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The 'hay days' of my vacation

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After the baseball game, the television rascals try to shove a commercial down my throat before I can push the mute button, so the other afternoon I was told that if I'd use e-mail I could have things delivered daily while I was on vacation. I have decided not to worry overmuch about the folks who think up things like e-mail. But I do worry about all the people who think they need their mail while on vacation. It was an earlier scribe, one O.O. McIntyre, who wrote that a woman may live with a writer all her years and never learn that he is working while he's just looking out the window. I doubt if anybody looking out a window ever excused himself to go on a vacation.

My grandfather, an early adviser on affairs in general, told me that when I tired of hoeing in the garden I should take a rest and go over and sit on a rock in the stone wall. But, he said, always pick a sharp rock so you don't sit overlong.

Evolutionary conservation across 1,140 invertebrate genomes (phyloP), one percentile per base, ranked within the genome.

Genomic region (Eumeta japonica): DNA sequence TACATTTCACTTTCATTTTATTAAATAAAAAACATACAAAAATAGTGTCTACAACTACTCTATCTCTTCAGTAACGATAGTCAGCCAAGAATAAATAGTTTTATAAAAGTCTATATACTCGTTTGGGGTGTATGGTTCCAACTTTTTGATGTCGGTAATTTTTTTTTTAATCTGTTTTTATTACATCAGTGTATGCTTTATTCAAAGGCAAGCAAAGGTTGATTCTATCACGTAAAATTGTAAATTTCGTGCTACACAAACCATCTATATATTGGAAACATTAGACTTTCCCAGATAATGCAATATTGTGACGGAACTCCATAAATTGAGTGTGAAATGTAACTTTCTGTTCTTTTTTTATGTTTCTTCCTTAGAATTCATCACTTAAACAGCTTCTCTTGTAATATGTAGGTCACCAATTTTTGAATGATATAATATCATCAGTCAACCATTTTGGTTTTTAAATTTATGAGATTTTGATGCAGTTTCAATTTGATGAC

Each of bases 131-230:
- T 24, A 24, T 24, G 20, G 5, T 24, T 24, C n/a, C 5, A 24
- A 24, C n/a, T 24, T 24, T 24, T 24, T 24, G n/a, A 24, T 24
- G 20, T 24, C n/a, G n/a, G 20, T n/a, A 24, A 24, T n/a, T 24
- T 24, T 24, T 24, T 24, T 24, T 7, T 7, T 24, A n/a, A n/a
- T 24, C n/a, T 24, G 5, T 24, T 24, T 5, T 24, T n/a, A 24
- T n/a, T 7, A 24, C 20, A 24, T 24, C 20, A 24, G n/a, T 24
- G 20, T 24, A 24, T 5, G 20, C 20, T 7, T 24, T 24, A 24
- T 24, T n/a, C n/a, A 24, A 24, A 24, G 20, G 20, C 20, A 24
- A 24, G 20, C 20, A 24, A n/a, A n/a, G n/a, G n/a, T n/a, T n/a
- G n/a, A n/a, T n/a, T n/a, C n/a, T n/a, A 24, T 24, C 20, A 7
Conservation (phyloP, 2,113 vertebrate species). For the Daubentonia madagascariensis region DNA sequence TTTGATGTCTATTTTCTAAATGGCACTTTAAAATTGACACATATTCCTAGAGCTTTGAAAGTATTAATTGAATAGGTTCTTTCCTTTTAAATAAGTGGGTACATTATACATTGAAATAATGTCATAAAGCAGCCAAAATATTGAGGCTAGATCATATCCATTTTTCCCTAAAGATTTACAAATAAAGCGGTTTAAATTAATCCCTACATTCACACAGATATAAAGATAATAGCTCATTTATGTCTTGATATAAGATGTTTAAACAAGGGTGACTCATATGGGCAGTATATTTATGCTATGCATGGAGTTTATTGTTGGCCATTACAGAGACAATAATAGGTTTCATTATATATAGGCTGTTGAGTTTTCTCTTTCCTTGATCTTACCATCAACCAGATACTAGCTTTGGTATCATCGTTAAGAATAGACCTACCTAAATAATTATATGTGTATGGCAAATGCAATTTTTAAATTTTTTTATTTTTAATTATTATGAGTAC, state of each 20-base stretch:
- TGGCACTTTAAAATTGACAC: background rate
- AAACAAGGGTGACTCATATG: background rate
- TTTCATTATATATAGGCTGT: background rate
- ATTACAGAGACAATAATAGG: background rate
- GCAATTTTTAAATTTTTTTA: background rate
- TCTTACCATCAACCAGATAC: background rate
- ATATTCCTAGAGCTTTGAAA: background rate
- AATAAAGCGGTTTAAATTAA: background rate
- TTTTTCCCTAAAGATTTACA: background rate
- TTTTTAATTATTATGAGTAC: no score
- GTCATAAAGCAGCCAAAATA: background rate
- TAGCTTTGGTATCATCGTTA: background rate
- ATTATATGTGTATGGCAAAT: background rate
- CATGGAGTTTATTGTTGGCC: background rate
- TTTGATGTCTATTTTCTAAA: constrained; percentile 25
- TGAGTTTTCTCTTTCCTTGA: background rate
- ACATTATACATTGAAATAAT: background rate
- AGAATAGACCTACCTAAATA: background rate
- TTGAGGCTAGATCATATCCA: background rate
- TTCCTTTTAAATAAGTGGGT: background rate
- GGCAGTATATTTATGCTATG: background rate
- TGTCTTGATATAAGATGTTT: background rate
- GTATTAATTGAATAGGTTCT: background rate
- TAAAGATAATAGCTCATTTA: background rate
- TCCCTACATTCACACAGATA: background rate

When I was maybe 13 I went in July to visit my grandfather, who then lived alone in the big farmhouse and had cattle and big gardens and devoted that month to putting about a hundred tons of loose hay into his 100-foot barn. I had visited Gramp often, but always on weekends, and this would be my first extended call. I had a wonderful time.

First, my great uncle was home to help his brother hay, and he was a lovable and comical codger it was fun to be with. Then there was Stephen Bondurky, the hired man of the moment who spoke Hungarian and had no teeth, two high school boys who came just in time for dinner and got 50 cents an afternoon and their supper, and Jimmie Norton, who mowed with the machine until the dew dried and raked and bunched when it was time. Jimmie was clever with horses, but that wasn't too important if you took a critical look at my grandfather's elderly Tantrabogus, who was said to be crowding 30 years and didn't have any teeth either. And me, myself.

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